What do the Carrion Tribes of the Demon Wastes eat to survive? Do they make use of Shadow Demiplanes for resources in the same way as the Ghaash’kala?

There’s flora and fauna in the Demon Wastes, it’s just highly aggressive and often poisonous or infused with fiendish power. Over many generations the Carrion Tribes have developed resistances to these natural and supernatural toxins, and they can eat things travelers can’t safely eat—though in part because of this diet, members of the Carrion Tribes have a very low life expectancy and their numbers remain relatively low. The Carrion Tribes aren’t as disciplined or well equipped as the Ghaash’kala and also rarely retain institutional knowledge; for all of these reasons, they don’t harness demiplanes as effectively as the Ghaash’kala. Essentially, there’s lots of things you can eat in the Demon Wastes, if you don’t mind hosting infernal parasites, shortening your lifespan and suffering hallucinations and severe mood swings; for the Carrion Tribes, that’s just a typical Tuesday.

How do you imagine the curriculum at Arcanix to be? Is the goal of classes specifically to teach how to cast spells in a practical manner, in which case I’d imagine most courses don’t go beyond the Third Circle, or are there classes in which the theory of higher level magic is studied even if the spell can’t be cast by the students? Accompanying this, I’m curious if there’s a presence by Wizard Circles in Arcanix similar to companies at universities trying to recruit talent near graduation.

The Strixhaven book coming out in a month is sure to have lots of suggestions about this topic, so I’m somewhat loathe to discuss it now. But first of all, arcane magic is a form of science, so to begin with, consider how any form of science is taught. You’re going to have base entry-level classes that teach the principles of Arcana along with the basics of arcane science and history. These will advance into practical magic, from there into study of specific schools of magic, from there into specialized topics within that field. Most students of Arcanix don’t become wizards, and there are some who can cast perform ritual magic that’s beyond the Third Circle, just more limited than what a wizard can do; so yes, there are definitely classes dealing with magical THEORY that goes beyond the practical limits of 3rd level spells. Keep in mind that Arcanix is always driving students to push beyond the limits of what’s currently possible; Third Circle may be the practical limit of everyday magic TODAY, but the students of Arcanix intend to change that.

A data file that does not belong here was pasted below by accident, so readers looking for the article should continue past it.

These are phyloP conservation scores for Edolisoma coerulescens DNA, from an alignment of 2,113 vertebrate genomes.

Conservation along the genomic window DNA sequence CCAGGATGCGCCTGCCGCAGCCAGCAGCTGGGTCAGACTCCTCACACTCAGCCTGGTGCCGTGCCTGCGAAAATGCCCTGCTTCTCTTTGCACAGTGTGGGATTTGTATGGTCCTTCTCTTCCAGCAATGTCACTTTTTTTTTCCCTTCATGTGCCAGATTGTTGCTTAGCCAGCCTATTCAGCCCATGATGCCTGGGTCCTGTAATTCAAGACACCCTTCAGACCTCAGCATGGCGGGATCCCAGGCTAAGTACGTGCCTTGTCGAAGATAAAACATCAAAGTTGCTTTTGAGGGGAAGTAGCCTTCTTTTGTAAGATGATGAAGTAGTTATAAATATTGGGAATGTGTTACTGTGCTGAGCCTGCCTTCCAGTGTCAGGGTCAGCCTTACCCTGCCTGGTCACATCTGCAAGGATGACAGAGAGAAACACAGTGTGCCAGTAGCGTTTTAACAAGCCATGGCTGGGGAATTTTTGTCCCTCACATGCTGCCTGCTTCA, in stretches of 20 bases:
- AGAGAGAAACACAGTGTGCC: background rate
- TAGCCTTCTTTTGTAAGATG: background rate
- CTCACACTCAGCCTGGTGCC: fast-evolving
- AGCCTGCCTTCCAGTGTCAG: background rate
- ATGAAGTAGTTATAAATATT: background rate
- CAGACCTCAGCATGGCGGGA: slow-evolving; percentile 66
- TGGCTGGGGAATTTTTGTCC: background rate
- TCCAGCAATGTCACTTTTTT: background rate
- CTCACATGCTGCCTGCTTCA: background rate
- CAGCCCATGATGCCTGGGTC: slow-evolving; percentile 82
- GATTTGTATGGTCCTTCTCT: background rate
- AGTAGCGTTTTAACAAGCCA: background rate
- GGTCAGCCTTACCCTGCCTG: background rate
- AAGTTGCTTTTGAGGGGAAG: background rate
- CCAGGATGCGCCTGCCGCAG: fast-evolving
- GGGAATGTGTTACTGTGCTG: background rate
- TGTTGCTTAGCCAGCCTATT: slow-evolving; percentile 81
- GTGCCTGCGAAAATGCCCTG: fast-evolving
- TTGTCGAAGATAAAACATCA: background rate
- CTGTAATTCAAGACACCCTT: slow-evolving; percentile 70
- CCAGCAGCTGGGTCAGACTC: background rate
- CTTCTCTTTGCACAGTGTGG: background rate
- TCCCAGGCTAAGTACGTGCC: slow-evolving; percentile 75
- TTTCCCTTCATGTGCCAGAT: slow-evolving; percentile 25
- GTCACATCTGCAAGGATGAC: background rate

Many of the students of Arcanix will never cast spells as a wizard or sorcerer does. However, Aundair has the highest percentage of wandslingers and war wizards in the Five Nations. Thus you have the War College within Arcanix, which focuses on practical battlefield magic. It’s here that you will get direct training in combat cantrips, arcane sparring, drills to hone concentration, and so on, along with classes in tactics and strategy.

Meanwhile, wizard circles aren’t COMPANIES. The equivalent to companies would be the dragonmarked houses or the Arcane Congress, both of which do send recruiters to Arcanix. But wizard circles are essentially fraternities; they don’t simply have recruiters at Arcanix, they have CHAPTERS at Arcanix.

How do the magic tattoos from Tasha’s Cauldron of Everything fit into Eberron?